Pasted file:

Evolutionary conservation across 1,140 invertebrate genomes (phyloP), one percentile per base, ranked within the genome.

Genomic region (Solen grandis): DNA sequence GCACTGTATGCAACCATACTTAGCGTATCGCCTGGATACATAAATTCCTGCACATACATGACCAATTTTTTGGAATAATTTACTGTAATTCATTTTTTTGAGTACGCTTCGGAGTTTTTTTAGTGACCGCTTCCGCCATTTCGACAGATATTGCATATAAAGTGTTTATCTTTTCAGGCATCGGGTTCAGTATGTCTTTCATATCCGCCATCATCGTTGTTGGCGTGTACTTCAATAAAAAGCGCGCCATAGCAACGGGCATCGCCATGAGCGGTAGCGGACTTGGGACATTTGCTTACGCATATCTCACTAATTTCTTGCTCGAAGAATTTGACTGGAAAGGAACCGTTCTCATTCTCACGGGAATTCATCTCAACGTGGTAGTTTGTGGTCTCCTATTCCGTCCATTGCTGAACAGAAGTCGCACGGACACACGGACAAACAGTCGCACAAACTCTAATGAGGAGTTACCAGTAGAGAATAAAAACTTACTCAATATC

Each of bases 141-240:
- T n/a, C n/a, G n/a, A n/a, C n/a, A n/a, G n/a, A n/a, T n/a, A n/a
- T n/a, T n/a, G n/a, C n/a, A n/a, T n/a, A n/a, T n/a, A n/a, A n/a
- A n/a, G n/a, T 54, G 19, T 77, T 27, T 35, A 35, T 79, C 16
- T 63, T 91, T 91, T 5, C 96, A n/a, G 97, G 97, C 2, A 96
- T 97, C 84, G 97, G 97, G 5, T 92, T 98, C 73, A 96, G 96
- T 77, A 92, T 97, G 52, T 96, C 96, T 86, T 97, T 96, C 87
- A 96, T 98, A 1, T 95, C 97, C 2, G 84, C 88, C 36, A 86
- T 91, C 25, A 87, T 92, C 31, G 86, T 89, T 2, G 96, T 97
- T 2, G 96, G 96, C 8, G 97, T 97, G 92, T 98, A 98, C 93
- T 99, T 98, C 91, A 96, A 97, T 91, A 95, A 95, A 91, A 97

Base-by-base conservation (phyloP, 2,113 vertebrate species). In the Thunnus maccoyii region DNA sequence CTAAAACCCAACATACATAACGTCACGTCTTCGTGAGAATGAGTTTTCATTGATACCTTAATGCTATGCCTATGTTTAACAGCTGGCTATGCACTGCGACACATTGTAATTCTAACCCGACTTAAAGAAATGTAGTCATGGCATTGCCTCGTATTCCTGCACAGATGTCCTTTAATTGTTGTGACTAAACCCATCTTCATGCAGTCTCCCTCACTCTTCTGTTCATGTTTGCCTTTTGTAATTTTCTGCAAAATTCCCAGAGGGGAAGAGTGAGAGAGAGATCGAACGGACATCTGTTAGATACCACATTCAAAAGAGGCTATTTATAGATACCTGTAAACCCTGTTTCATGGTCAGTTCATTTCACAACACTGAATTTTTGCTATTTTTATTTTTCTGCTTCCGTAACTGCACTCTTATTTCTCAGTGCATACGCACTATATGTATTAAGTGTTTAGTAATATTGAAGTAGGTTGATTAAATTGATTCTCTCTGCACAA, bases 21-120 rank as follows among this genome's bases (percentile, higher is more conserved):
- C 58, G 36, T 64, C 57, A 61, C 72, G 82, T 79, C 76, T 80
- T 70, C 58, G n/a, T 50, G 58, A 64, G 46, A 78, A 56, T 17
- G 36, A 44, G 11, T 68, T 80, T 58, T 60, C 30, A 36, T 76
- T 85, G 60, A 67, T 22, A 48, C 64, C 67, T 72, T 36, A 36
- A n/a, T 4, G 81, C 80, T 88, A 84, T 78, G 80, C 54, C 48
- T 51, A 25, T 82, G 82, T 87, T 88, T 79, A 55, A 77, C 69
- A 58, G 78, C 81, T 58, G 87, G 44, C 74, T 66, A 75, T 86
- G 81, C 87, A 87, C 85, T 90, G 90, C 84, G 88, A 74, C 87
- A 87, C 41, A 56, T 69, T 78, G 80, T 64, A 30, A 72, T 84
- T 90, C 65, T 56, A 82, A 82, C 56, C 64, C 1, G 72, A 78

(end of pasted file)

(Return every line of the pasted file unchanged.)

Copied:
Evolutionary conservation across 1,140 invertebrate genomes (phyloP), one percentile per base, ranked within the genome.

Genomic region (Solen grandis): DNA sequence GCACTGTATGCAACCATACTTAGCGTATCGCCTGGATACATAAATTCCTGCACATACATGACCAATTTTTTGGAATAATTTACTGTAATTCATTTTTTTGAGTACGCTTCGGAGTTTTTTTAGTGACCGCTTCCGCCATTTCGACAGATATTGCATATAAAGTGTTTATCTTTTCAGGCATCGGGTTCAGTATGTCTTTCATATCCGCCATCATCGTTGTTGGCGTGTACTTCAATAAAAAGCGCGCCATAGCAACGGGCATCGCCATGAGCGGTAGCGGACTTGGGACATTTGCTTACGCATATCTCACTAATTTCTTGCTCGAAGAATTTGACTGGAAAGGAACCGTTCTCATTCTCACGGGAATTCATCTCAACGTGGTAGTTTGTGGTCTCCTATTCCGTCCATTGCTGAACAGAAGTCGCACGGACACACGGACAAACAGTCGCACAAACTCTAATGAGGAGTTACCAGTAGAGAATAAAAACTTACTCAATATC

Each of bases 141-240:
- T n/a, C n/a, G n/a, A n/a, C n/a, A n/a, G n/a, A n/a, T n/a, A n/a
- T n/a, T n/a, G n/a, C n/a, A n/a, T n/a, A n/a, T n/a, A n/a, A n/a
- A n/a, G n/a, T 54, G 19, T 77, T 27, T 35, A 35, T 79, C 16
- T 63, T 91, T 91, T 5, C 96, A n/a, G 97, G 97, C 2, A 96
- T 97, C 84, G 97, G 97, G 5, T 92, T 98, C 73, A 96, G 96
- T 77, A 92, T 97, G 52, T 96, C 96, T 86, T 97, T 96, C 87
- A 96, T 98, A 1, T 95, C 97, C 2, G 84, C 88, C 36, A 86
- T 91, C 25, A 87, T 92, C 31, G 86, T 89, T 2, G 96, T 97
- T 2, G 96, G 96, C 8, G 97, T 97, G 92, T 98, A 98, C 93
- T 99, T 98, C 91, A 96, A 97, T 91, A 95, A 95, A 91, A 97

Base-by-base conservation (phyloP, 2,113 vertebrate species). In the Thunnus maccoyii region DNA sequence CTAAAACCCAACATACATAACGTCACGTCTTCGTGAGAATGAGTTTTCATTGATACCTTAATGCTATGCCTATGTTTAACAGCTGGCTATGCACTGCGACACATTGTAATTCTAACCCGACTTAAAGAAATGTAGTCATGGCATTGCCTCGTATTCCTGCACAGATGTCCTTTAATTGTTGTGACTAAACCCATCTTCATGCAGTCTCCCTCACTCTTCTGTTCATGTTTGCCTTTTGTAATTTTCTGCAAAATTCCCAGAGGGGAAGAGTGAGAGAGAGATCGAACGGACATCTGTTAGATACCACATTCAAAAGAGGCTATTTATAGATACCTGTAAACCCTGTTTCATGGTCAGTTCATTTCACAACACTGAATTTTTGCTATTTTTATTTTTCTGCTTCCGTAACTGCACTCTTATTTCTCAGTGCATACGCACTATATGTATTAAGTGTTTAGTAATATTGAAGTAGGTTGATTAAATTGATTCTCTCTGCACAA, bases 21-120 rank as follows among this genome's bases (percentile, higher is more conserved):
- C 58, G 36, T 64, C 57, A 61, C 72, G 82, T 79, C 76, T 80
- T 70, C 58, G n/a, T 50, G 58, A 64, G 46, A 78, A 56, T 17
- G 36, A 44, G 11, T 68, T 80, T 58, T 60, C 30, A 36, T 76
- T 85, G 60, A 67, T 22, A 48, C 64, C 67, T 72, T 36, A 36
- A n/a, T 4, G 81, C 80, T 88, A 84, T 78, G 80, C 54, C 48
- T 51, A 25, T 82, G 82, T 87, T 88, T 79, A 55, A 77, C 69
- A 58, G 78, C 81, T 58, G 87, G 44, C 74, T 66, A 75, T 86
- G 81, C 87, A 87, C 85, T 90, G 90, C 84, G 88, A 74, C 87
- A 87, C 41, A 56, T 69, T 78, G 80, T 64, A 30, A 72, T 84
- T 90, C 65, T 56, A 82, A 82, C 56, C 64, C 1, G 72, A 78